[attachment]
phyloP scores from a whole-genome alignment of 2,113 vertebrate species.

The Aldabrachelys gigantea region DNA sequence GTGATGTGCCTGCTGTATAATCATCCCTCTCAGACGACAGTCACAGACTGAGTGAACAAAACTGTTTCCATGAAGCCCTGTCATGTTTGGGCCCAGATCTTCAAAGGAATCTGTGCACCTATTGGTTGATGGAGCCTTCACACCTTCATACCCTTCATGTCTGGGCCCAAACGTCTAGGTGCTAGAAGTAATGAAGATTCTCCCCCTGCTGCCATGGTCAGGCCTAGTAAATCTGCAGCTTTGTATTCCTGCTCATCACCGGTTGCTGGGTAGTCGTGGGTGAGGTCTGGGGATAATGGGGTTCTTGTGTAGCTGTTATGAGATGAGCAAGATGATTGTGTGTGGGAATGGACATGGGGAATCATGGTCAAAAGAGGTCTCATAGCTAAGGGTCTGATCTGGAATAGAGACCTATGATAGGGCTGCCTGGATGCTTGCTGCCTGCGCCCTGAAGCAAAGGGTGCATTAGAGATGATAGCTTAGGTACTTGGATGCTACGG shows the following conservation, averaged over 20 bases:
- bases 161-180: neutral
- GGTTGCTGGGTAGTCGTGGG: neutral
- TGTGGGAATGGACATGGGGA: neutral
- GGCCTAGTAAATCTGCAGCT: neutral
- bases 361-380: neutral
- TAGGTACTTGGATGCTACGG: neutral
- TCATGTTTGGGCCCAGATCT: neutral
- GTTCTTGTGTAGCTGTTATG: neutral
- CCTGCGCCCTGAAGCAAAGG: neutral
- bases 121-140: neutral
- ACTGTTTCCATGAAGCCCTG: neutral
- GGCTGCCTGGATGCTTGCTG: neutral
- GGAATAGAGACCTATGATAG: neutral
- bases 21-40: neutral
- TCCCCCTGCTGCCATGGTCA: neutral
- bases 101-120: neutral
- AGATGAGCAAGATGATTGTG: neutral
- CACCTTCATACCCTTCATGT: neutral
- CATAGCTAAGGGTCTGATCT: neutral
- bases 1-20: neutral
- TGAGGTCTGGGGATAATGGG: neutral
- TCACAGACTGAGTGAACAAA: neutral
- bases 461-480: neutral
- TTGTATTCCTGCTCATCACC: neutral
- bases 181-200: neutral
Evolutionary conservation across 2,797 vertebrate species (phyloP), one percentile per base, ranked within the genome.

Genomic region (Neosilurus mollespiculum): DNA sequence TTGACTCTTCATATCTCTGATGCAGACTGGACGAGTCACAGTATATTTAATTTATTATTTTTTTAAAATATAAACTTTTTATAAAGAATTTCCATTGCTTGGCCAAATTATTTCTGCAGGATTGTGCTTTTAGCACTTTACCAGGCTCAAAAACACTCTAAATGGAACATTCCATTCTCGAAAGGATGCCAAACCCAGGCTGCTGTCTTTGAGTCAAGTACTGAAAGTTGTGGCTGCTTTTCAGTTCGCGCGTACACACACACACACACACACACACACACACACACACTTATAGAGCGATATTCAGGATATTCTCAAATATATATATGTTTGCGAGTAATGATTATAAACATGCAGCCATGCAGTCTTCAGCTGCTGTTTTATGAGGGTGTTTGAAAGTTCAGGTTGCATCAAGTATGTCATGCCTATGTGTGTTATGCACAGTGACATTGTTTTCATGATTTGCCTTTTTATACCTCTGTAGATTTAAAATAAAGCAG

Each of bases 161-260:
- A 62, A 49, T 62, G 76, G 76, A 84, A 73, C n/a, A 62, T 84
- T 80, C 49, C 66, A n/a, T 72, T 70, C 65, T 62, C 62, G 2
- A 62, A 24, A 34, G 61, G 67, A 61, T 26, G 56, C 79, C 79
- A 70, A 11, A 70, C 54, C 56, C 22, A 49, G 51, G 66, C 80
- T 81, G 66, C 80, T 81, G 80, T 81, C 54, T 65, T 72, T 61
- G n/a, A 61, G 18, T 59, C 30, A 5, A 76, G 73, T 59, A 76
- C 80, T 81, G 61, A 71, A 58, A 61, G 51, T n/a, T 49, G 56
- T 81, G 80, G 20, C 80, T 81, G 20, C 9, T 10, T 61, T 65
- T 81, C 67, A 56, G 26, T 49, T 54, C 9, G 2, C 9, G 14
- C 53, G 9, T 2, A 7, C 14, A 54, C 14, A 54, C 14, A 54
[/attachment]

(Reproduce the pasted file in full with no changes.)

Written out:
phyloP scores from a whole-genome alignment of 2,113 vertebrate species.

The Aldabrachelys gigantea region DNA sequence GTGATGTGCCTGCTGTATAATCATCCCTCTCAGACGACAGTCACAGACTGAGTGAACAAAACTGTTTCCATGAAGCCCTGTCATGTTTGGGCCCAGATCTTCAAAGGAATCTGTGCACCTATTGGTTGATGGAGCCTTCACACCTTCATACCCTTCATGTCTGGGCCCAAACGTCTAGGTGCTAGAAGTAATGAAGATTCTCCCCCTGCTGCCATGGTCAGGCCTAGTAAATCTGCAGCTTTGTATTCCTGCTCATCACCGGTTGCTGGGTAGTCGTGGGTGAGGTCTGGGGATAATGGGGTTCTTGTGTAGCTGTTATGAGATGAGCAAGATGATTGTGTGTGGGAATGGACATGGGGAATCATGGTCAAAAGAGGTCTCATAGCTAAGGGTCTGATCTGGAATAGAGACCTATGATAGGGCTGCCTGGATGCTTGCTGCCTGCGCCCTGAAGCAAAGGGTGCATTAGAGATGATAGCTTAGGTACTTGGATGCTACGG shows the following conservation, averaged over 20 bases:
- bases 161-180: neutral
- GGTTGCTGGGTAGTCGTGGG: neutral
- TGTGGGAATGGACATGGGGA: neutral
- GGCCTAGTAAATCTGCAGCT: neutral
- bases 361-380: neutral
- TAGGTACTTGGATGCTACGG: neutral
- TCATGTTTGGGCCCAGATCT: neutral
- GTTCTTGTGTAGCTGTTATG: neutral
- CCTGCGCCCTGAAGCAAAGG: neutral
- bases 121-140: neutral
- ACTGTTTCCATGAAGCCCTG: neutral
- GGCTGCCTGGATGCTTGCTG: neutral
- GGAATAGAGACCTATGATAG: neutral
- bases 21-40: neutral
- TCCCCCTGCTGCCATGGTCA: neutral
- bases 101-120: neutral
- AGATGAGCAAGATGATTGTG: neutral
- CACCTTCATACCCTTCATGT: neutral
- CATAGCTAAGGGTCTGATCT: neutral
- bases 1-20: neutral
- TGAGGTCTGGGGATAATGGG: neutral
- TCACAGACTGAGTGAACAAA: neutral
- bases 461-480: neutral
- TTGTATTCCTGCTCATCACC: neutral
- bases 181-200: neutral
Evolutionary conservation across 2,797 vertebrate species (phyloP), one percentile per base, ranked within the genome.

Genomic region (Neosilurus mollespiculum): DNA sequence TTGACTCTTCATATCTCTGATGCAGACTGGACGAGTCACAGTATATTTAATTTATTATTTTTTTAAAATATAAACTTTTTATAAAGAATTTCCATTGCTTGGCCAAATTATTTCTGCAGGATTGTGCTTTTAGCACTTTACCAGGCTCAAAAACACTCTAAATGGAACATTCCATTCTCGAAAGGATGCCAAACCCAGGCTGCTGTCTTTGAGTCAAGTACTGAAAGTTGTGGCTGCTTTTCAGTTCGCGCGTACACACACACACACACACACACACACACACACACACTTATAGAGCGATATTCAGGATATTCTCAAATATATATATGTTTGCGAGTAATGATTATAAACATGCAGCCATGCAGTCTTCAGCTGCTGTTTTATGAGGGTGTTTGAAAGTTCAGGTTGCATCAAGTATGTCATGCCTATGTGTGTTATGCACAGTGACATTGTTTTCATGATTTGCCTTTTTATACCTCTGTAGATTTAAAATAAAGCAG

Each of bases 161-260:
- A 62, A 49, T 62, G 76, G 76, A 84, A 73, C n/a, A 62, T 84
- T 80, C 49, C 66, A n/a, T 72, T 70, C 65, T 62, C 62, G 2
- A 62, A 24, A 34, G 61, G 67, A 61, T 26, G 56, C 79, C 79
- A 70, A 11, A 70, C 54, C 56, C 22, A 49, G 51, G 66, C 80
- T 81, G 66, C 80, T 81, G 80, T 81, C 54, T 65, T 72, T 61
- G n/a, A 61, G 18, T 59, C 30, A 5, A 76, G 73, T 59, A 76
- C 80, T 81, G 61, A 71, A 58, A 61, G 51, T n/a, T 49, G 56
- T 81, G 80, G 20, C 80, T 81, G 20, C 9, T 10, T 61, T 65
- T 81, C 67, A 56, G 26, T 49, T 54, C 9, G 2, C 9, G 14
- C 53, G 9, T 2, A 7, C 14, A 54, C 14, A 54, C 14, A 54